(Saying that the first submarine CO I met was at my unit’s award evening and he had forgot his cap. Remember his sword but forgot his hat. I wasn’t too impress with the RN’s finest that evening…….)

  6. One thing missing is that the Tomahawks will never be used as a first-strike weapon. Argentinian mainland was not targeted back in 1982 for fear of escalating the conflict–stupid, since bombing air bases would have destroyed the A4s and Mirages. Now, i don’t think any British government would use Tomahawks on the mainland.

    Besides, as you pointed out, they are US-made.

    • James Daly

      I don’t think TLAM against the mainland is a viable option straight off, unless the Args did something to warrant escalation diplomatically we wouldn’t want to look like the agressors. Having the option is still useful though, in the absence of Vulcan as per the Black Buck raids.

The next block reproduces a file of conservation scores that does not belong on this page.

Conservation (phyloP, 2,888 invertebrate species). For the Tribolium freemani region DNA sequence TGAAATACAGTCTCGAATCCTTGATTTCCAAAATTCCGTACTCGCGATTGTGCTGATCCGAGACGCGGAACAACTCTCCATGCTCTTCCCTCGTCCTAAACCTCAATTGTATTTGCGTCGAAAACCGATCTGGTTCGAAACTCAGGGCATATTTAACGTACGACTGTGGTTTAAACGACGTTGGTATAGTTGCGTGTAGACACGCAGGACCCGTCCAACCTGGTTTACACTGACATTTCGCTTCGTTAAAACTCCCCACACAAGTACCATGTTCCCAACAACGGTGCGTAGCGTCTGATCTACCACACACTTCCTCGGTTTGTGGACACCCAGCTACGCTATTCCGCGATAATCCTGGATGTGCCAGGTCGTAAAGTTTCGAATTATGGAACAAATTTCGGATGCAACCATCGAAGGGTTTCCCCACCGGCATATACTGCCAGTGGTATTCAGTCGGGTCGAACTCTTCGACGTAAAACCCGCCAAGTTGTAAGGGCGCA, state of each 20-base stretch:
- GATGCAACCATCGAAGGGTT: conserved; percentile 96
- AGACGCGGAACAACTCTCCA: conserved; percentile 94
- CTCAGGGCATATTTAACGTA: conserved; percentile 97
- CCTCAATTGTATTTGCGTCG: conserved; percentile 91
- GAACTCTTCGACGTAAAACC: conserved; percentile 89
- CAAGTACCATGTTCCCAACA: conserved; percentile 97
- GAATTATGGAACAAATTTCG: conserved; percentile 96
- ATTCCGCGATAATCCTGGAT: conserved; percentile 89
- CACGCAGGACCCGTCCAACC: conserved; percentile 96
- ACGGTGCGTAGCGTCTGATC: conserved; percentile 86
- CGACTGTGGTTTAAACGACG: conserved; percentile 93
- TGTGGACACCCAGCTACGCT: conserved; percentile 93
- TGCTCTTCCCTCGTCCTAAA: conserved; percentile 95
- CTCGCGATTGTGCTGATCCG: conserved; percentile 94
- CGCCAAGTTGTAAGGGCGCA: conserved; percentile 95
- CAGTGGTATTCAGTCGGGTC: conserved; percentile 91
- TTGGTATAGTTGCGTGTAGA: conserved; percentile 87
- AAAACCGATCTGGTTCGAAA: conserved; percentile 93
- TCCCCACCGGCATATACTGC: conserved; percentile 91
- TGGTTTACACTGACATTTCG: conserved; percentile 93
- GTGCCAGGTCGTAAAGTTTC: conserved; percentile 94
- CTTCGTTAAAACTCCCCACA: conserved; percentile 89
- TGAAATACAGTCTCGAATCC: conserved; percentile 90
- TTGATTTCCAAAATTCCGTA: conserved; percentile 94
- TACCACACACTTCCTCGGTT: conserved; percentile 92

My worry is that the US could shut off the supply chain, and as Libya proved, we don’t hold particularly vast stocks of munitions.

  7. A D M

    The problem with the UK govts’ obsession with ‘co-operation’ and buying US hardware is the fact the supplier can determine its use. And cut off supply. Hardly an ‘independent’ military. The UK should have gone the French way and designed its own cruise missile, own ICBM, own fighters…and if the cost is too high, then maybe a good study is needed of how the French manage it. Its time the dependence on the likes of Obama ends as quickly as possible. And as for an EU exit makes us vulnerable to Argentina, I dont recall seeing any German or Belgium frigates in the South Atlantic. While the Argentinians did use Excocet….